In that inaugural season with T-Mobile, Teutenberg scored her first win at the legendary Liberty Classic in Philadelphia. It’s a victory that remains near to her heart both because she’d helped teammates win there for years and because, out of all of the races she’s entered over the course of her career, the Liberty Classic is her hands-down favorite.
The race, which was a World Cup event until 2001, has a long history of drawing in the world’s best. “The event is just so big. The town is behind us. Think of how many spectators are at the [Manayunk] Wall screaming. It gives you goose bumps. When you fly into Philly you go pick up your bike bag and even the people at the airport are excited about the race.”
Teutenberg had raced in Philly every year since 1998, usually in support of Rossner, who ultimately posted a record seven victories that included a five-win streak from 1998 to 2002. Rossner was a key mentor and good friend to Teutenberg during her early racing years: “I knew a lot about racing before I met Petra because I had raced my bike since I was a kid, so she didn’t really have to teach me a lot about the actual racing—it was more about handling pressure. She showed me how to do that and she led me to it so when it was time for her to retire and for me to take over I was able to do it.”
It was in 2005 that Rossner passed the torch. “The pressure suddenly was on me and I had to win Philly. I’d been part of winning teams for that race for so many years so I know how exciting that feels, but when you finally do it yourself and win that sprint down Benjamin Franklin [Parkway] it’s just like … oh my god, this is awesome.” In the years that followed, Teutenberg made a run at her former teammate and longtime friend’s victory record, racking up a total of five, the last of which she scored during her final full season in 2012.
Some years are magical and for Teutenberg, the 2008-10 period fell into that category. In 2008, she racked up two stage wins at the Tour de l’Aude, three at the Route de France, three at the Tour of Holland, two at the Giro di Toscana, and also won four stages of the Giro Donne—a feat which she would match in 2010 when she shocked everyone by also winning the individual time trial. “I won the first few stages and had the pink jersey. So I was sure I was going to lose it in the time trial,” she said. Teutenberg was a formidable sprinter, one of the best in the business, but she wasn’t known as a TT specialist and she certainly wasn’t supposed to win that day in Italy. “I come across the line and see that I won and all I can think is, ‘You gotta be fucking shitting me.’”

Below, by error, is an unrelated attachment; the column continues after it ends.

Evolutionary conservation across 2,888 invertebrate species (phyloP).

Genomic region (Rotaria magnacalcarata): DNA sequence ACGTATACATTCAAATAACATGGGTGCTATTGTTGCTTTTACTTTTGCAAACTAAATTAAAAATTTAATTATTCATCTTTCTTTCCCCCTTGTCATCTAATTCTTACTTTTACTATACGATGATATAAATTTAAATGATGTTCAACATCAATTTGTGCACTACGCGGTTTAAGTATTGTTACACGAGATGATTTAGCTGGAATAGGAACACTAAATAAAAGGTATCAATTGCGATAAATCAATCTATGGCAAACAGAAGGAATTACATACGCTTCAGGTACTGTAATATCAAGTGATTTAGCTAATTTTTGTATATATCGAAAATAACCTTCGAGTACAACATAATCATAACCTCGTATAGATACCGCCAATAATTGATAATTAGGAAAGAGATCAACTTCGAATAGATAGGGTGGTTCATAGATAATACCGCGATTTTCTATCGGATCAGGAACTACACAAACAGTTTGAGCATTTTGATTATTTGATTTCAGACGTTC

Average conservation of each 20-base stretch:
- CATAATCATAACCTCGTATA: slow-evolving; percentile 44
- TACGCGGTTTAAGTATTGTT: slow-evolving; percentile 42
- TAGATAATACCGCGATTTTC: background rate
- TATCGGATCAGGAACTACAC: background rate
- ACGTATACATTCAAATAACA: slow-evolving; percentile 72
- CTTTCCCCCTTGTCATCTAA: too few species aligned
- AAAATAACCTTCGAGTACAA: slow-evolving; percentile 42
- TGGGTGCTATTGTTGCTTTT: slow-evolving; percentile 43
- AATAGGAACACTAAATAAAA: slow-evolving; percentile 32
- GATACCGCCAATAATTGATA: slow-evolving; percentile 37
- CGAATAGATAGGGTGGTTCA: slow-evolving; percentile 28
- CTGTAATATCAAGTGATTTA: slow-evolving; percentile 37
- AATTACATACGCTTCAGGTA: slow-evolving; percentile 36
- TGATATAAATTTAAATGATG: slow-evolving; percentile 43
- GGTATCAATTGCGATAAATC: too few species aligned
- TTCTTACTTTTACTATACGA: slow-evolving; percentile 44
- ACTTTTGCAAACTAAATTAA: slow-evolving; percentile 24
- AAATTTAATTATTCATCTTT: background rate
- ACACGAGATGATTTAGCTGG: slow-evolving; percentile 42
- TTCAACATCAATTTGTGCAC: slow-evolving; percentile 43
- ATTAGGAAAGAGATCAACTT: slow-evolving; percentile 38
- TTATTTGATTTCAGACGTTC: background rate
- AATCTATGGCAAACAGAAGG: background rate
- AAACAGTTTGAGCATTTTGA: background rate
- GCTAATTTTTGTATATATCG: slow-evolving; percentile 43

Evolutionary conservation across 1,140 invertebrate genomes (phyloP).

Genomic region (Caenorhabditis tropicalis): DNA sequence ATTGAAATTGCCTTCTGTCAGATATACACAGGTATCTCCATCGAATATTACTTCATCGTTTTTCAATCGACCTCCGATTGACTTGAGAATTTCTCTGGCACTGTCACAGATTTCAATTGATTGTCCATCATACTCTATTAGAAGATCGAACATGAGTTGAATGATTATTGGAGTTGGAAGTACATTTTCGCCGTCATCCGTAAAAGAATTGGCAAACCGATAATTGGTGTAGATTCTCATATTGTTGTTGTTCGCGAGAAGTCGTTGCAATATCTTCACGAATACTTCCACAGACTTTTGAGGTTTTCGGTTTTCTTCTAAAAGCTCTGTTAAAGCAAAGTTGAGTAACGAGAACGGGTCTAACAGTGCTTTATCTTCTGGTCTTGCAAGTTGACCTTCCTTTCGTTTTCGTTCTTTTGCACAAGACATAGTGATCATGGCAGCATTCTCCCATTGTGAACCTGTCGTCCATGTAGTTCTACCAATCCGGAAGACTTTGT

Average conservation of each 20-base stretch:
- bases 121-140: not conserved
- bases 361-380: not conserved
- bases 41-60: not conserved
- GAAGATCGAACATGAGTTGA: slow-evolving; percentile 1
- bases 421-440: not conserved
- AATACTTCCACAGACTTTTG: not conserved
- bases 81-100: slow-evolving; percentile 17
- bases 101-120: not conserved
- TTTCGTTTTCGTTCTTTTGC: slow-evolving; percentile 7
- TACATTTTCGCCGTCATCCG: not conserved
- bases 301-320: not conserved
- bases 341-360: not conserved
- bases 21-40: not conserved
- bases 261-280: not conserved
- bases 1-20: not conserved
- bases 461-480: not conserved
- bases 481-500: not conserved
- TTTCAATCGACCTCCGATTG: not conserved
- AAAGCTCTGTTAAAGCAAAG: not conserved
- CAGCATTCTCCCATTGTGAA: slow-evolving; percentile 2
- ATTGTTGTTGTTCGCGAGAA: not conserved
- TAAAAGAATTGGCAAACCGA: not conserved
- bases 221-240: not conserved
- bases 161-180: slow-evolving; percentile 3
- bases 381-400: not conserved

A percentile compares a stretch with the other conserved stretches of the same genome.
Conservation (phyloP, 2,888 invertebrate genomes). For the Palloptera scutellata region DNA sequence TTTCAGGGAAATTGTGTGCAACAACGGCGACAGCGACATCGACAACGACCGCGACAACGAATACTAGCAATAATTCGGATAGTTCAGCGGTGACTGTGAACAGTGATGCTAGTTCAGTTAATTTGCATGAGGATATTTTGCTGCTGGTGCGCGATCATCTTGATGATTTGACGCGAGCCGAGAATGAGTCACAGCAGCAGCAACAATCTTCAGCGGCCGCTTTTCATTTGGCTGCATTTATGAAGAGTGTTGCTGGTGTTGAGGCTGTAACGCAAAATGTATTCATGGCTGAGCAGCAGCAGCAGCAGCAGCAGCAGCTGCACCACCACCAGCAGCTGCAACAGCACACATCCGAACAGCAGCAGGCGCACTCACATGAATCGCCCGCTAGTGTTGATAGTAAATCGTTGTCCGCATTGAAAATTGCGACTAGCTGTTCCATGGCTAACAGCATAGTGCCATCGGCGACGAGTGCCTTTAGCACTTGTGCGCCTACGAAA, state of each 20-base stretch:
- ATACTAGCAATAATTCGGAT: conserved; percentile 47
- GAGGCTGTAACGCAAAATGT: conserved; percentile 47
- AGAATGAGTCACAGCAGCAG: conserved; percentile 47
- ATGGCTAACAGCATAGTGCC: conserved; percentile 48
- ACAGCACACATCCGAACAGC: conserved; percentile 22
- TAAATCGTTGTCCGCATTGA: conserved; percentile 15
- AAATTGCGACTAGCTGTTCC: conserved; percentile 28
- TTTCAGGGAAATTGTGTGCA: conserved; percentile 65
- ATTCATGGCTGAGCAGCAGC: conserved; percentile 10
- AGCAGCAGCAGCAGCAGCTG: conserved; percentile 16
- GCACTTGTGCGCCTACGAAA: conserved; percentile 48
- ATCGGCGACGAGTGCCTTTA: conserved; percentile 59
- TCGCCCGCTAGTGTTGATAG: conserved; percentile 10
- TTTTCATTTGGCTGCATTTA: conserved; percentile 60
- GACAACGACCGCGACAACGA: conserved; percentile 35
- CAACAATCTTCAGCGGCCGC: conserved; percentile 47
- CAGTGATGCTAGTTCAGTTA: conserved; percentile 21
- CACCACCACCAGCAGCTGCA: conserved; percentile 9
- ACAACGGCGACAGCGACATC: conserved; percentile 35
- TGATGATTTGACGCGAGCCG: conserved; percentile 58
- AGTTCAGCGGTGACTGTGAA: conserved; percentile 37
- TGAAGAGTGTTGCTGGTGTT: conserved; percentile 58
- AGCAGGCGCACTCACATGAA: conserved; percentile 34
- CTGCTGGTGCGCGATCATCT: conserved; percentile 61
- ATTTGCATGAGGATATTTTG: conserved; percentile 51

Teutenberg scored a familiar haul of stage wins in major tours in 2009, but she also took her third victory in Philly, won the general classification at California’s Redlands Classic and San Dimas stage races, became the German national champion, and won three spring classics in Europe, including the Tour of Flanders—which some consider the most important victory of her career.
“I wasn’t really even on the list to race Flanders,” she said. “Judith was always our girl for that race and the years I’d raced it I had never really made it over the final climb in the front group. I’d ridden well at San Dimas and Redlands, and Judith was out with a broken collarbone, so they asked me to fly in and do it.” Expectations were low for Teutenberg, but, for whatever reason, she hit the start line with magic legs. “It was one of these races that went like the PlayStation—the hills were easy, I was in the top 10 all day. You always hope a race will go like that, but they never do. That’s a once-in-a-lifetime kind of thing.” Photos of the finish show a shocked Teutenberg crossing the line, mouth agape, arms clenched in an elated victory salute. “That is the most emotion you’ll ever get out of me in a photo,” she said. “I could not believe I’d just won Van Vlaanderen.”